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    Hi,

    If, however, I calibrate with DisplayCAL by setting the Instrument mode to “White LED”, whites look natural to me.

    Yes, and that is presumably the correct mode for your monitor (almost all non-wide-gamut models available today use white LED backlighting). The DataColor software should offer the same selection somewhere though, because that mode is not something provided by DisplayCAL, but by the Spyder5 itself. If I recall correctly, in the DataColor software it is incorporated into the display type selection.

    Either colors are correct, or they aren’t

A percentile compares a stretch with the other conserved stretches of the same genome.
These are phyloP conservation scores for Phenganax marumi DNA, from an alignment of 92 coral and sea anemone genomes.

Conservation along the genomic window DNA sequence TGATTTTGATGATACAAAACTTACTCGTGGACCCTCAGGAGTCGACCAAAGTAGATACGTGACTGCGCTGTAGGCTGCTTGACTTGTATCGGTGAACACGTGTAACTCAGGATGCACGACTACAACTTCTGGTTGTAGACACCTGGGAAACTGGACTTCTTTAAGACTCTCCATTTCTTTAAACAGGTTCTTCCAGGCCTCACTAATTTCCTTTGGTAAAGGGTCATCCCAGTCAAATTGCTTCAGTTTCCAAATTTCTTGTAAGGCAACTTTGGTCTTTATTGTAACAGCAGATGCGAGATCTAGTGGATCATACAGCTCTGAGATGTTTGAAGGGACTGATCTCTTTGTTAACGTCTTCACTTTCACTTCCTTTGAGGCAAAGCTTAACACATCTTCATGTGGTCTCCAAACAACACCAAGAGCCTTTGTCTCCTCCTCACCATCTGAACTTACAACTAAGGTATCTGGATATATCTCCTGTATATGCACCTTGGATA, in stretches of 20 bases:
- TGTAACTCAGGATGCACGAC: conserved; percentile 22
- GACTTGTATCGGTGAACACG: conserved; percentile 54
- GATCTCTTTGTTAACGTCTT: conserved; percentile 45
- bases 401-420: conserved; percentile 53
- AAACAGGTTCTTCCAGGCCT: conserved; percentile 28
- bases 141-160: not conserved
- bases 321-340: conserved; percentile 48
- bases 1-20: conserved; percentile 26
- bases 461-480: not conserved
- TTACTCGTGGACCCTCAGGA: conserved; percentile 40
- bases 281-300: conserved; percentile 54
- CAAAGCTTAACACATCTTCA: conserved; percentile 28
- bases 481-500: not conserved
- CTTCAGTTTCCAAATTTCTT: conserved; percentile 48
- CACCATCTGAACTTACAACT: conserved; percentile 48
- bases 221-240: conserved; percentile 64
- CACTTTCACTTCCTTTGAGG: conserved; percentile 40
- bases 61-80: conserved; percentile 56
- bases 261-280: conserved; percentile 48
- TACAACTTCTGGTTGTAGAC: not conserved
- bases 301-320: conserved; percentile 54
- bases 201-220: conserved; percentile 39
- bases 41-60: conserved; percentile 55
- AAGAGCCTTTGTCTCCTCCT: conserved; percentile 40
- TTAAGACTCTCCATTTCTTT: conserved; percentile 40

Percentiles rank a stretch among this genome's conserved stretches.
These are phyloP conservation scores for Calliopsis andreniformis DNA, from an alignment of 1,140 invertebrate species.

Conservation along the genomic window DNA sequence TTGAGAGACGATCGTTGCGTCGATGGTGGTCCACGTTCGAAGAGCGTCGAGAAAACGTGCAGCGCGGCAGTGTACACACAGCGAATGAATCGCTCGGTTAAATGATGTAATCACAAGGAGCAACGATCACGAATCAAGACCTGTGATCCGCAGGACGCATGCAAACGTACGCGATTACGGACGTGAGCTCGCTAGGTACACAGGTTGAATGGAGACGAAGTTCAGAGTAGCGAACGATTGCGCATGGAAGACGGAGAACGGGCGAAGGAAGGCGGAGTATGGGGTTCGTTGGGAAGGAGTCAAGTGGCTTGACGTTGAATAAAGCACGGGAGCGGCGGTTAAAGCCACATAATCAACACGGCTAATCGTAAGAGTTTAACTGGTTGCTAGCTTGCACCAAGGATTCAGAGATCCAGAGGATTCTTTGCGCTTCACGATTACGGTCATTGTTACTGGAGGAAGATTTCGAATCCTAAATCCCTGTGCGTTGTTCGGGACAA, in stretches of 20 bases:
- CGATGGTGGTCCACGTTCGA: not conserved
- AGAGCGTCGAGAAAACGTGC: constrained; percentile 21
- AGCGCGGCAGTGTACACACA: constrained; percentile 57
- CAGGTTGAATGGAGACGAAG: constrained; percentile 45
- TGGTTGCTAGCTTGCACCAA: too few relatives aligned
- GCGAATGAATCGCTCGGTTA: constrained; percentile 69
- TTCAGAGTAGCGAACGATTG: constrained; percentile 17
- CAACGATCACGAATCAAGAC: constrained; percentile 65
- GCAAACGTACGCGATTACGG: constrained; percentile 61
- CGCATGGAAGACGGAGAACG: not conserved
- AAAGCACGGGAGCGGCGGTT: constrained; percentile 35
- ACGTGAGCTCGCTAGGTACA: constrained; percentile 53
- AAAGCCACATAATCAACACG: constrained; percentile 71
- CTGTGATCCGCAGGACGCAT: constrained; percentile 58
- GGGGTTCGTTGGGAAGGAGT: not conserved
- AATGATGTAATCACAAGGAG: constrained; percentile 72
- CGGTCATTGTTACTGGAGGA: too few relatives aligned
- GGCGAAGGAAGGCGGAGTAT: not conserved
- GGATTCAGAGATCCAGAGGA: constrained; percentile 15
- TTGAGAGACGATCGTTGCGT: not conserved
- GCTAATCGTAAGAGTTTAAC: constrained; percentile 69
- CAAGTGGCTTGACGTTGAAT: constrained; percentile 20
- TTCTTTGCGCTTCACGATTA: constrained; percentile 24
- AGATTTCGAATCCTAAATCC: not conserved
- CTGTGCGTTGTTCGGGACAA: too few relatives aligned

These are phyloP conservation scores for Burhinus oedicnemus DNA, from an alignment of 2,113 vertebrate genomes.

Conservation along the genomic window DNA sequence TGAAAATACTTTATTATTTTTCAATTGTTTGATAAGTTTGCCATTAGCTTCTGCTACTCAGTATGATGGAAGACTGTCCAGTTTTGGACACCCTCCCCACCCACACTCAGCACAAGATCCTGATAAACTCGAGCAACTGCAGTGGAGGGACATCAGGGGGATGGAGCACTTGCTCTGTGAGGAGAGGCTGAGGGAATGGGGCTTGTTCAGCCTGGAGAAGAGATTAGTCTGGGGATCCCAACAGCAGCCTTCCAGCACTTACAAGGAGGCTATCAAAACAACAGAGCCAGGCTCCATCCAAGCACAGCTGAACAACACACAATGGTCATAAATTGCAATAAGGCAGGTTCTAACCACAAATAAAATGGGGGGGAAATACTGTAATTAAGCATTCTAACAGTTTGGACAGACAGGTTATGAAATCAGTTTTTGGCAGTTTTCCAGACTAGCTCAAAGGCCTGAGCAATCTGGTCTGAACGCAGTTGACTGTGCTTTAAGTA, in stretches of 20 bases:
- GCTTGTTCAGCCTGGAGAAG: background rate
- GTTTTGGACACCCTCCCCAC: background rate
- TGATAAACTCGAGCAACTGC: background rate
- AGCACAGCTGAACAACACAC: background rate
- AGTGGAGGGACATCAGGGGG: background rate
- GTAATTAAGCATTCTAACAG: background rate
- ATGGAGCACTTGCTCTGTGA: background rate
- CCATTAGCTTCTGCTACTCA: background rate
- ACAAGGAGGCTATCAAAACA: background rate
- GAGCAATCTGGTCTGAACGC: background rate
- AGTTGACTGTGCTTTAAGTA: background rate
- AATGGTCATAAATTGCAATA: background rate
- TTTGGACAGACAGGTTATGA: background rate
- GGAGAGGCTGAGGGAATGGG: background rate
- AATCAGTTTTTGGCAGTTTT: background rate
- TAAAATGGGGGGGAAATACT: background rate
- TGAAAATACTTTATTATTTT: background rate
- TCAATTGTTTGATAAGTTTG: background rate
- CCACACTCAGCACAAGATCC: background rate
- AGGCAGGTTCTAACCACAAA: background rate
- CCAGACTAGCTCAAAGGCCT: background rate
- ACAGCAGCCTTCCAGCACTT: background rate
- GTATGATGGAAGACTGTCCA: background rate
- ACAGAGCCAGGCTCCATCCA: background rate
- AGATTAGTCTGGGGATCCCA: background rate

It’s not that simple unfortunately. All tristimulus colorimeters are based around the assumption of a standardized observer, i.e. the average human vision. The closer the instrument’s filter response is to the standardized observer, the better it’ll work with different display technologies without additional corrections. All colorimeters can do a better job though when the display technology is known, and so this is an important selection.

    Shouldn’t there be only one ‘correct’ calibration?

    Yes, and that is to make an appropriate choice in regards to the display’s panel and backlighting technology, via either the measurement mode (i.e. for the Spyder5) or a colorimeter correction.

    What mode should I be using?

    The one that is correct for your display technology and backlighting type, in your case almost certainly “White LED”.